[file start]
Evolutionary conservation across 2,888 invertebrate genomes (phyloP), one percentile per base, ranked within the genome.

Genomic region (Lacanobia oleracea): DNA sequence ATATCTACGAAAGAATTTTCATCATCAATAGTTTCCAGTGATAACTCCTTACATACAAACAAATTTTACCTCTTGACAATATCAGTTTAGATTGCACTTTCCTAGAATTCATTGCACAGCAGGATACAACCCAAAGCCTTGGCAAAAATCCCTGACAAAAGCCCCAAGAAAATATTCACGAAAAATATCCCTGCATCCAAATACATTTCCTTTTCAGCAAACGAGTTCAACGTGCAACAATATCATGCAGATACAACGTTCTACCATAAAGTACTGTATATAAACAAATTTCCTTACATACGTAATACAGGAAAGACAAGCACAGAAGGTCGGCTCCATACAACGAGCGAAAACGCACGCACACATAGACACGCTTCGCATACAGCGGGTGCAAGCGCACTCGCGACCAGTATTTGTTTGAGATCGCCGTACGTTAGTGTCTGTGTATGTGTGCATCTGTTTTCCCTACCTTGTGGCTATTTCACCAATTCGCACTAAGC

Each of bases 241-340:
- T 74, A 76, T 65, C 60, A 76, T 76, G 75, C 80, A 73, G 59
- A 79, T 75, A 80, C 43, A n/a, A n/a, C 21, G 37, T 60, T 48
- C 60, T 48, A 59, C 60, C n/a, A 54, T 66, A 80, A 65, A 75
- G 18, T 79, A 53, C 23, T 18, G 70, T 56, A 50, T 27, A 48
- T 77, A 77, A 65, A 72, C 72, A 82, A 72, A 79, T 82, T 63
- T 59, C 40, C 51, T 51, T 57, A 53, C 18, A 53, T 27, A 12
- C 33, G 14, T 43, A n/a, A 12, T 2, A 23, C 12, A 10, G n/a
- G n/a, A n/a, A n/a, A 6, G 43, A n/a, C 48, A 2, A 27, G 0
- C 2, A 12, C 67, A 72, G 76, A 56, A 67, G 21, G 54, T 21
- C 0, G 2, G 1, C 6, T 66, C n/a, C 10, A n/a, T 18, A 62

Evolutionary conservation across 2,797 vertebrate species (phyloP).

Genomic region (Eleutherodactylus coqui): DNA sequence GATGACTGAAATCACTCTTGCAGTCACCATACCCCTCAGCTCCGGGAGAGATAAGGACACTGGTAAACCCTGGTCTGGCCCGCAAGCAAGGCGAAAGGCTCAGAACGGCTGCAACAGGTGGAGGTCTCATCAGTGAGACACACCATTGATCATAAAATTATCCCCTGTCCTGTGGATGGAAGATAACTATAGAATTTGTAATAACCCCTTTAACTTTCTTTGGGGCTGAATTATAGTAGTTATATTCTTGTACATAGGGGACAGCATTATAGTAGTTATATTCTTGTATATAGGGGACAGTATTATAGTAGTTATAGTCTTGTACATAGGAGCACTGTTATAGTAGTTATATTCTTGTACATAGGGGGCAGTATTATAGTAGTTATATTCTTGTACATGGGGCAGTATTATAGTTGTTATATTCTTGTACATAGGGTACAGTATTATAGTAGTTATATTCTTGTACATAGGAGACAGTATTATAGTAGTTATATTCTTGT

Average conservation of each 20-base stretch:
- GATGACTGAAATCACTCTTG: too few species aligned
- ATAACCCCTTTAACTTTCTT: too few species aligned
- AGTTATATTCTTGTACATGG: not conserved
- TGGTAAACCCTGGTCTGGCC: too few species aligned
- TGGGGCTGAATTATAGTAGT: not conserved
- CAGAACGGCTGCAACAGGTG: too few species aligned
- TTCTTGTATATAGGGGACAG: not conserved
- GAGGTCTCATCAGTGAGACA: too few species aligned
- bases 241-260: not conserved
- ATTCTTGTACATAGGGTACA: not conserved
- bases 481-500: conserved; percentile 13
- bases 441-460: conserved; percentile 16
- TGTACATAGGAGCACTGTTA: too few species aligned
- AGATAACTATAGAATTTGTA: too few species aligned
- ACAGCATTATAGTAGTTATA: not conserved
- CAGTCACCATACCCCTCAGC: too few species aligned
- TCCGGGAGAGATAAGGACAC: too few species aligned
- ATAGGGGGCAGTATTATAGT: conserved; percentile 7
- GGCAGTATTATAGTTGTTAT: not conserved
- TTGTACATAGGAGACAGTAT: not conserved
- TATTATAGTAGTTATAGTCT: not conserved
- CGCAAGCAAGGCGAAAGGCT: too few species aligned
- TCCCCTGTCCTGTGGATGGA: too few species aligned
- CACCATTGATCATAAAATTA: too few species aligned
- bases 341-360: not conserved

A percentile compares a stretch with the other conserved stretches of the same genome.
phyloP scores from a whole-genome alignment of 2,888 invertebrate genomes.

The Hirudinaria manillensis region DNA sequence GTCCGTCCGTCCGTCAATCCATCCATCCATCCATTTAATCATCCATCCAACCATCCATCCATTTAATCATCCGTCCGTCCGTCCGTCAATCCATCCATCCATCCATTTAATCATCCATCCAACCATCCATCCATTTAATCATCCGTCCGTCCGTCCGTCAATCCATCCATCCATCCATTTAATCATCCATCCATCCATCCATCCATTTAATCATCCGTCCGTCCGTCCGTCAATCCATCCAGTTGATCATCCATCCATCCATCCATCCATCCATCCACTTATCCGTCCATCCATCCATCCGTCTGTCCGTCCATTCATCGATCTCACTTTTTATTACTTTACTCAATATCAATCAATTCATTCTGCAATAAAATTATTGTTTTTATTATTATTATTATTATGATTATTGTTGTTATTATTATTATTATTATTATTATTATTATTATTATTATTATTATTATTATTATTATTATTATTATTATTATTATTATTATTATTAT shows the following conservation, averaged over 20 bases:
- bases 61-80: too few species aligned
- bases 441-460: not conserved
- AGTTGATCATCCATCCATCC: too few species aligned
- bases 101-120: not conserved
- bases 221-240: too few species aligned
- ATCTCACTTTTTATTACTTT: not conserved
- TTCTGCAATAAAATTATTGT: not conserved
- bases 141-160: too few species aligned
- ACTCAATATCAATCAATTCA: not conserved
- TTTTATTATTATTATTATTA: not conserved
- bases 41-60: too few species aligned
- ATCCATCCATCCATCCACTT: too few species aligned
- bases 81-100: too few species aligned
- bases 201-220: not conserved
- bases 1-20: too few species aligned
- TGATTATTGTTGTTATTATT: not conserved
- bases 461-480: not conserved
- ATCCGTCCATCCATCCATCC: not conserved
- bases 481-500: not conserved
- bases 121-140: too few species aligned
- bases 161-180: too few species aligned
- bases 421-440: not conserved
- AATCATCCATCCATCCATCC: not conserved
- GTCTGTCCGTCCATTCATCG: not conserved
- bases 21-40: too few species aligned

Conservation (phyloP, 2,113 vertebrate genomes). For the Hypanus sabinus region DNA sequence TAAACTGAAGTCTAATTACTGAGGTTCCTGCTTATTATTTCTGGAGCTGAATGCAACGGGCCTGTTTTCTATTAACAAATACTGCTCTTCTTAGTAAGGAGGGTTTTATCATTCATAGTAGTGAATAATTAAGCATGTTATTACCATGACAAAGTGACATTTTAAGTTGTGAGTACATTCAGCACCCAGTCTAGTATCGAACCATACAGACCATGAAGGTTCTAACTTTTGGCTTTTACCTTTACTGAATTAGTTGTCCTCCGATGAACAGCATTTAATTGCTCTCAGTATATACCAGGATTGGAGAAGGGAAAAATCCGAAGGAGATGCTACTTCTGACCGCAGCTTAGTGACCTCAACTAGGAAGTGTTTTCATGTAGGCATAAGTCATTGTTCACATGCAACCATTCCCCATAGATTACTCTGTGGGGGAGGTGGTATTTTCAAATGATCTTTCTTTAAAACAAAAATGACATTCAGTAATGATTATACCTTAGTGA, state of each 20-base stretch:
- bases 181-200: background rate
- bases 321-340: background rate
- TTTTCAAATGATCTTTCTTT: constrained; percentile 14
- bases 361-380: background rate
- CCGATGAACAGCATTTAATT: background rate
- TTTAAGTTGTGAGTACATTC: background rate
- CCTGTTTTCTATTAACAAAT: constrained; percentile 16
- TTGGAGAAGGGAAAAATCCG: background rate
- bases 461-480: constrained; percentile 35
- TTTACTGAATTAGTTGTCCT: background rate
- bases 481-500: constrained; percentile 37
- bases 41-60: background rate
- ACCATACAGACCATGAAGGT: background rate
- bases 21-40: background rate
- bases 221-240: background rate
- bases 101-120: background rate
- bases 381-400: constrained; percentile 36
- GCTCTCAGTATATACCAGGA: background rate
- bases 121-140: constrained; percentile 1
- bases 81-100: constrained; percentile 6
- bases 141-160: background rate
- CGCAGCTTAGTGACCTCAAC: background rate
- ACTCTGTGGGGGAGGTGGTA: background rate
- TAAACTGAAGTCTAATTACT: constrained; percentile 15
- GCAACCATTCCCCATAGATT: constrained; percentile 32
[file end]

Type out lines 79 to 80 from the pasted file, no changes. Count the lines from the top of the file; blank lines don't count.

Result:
- bases 461-480: constrained; percentile 35
- TTTACTGAATTAGTTGTCCT: background rate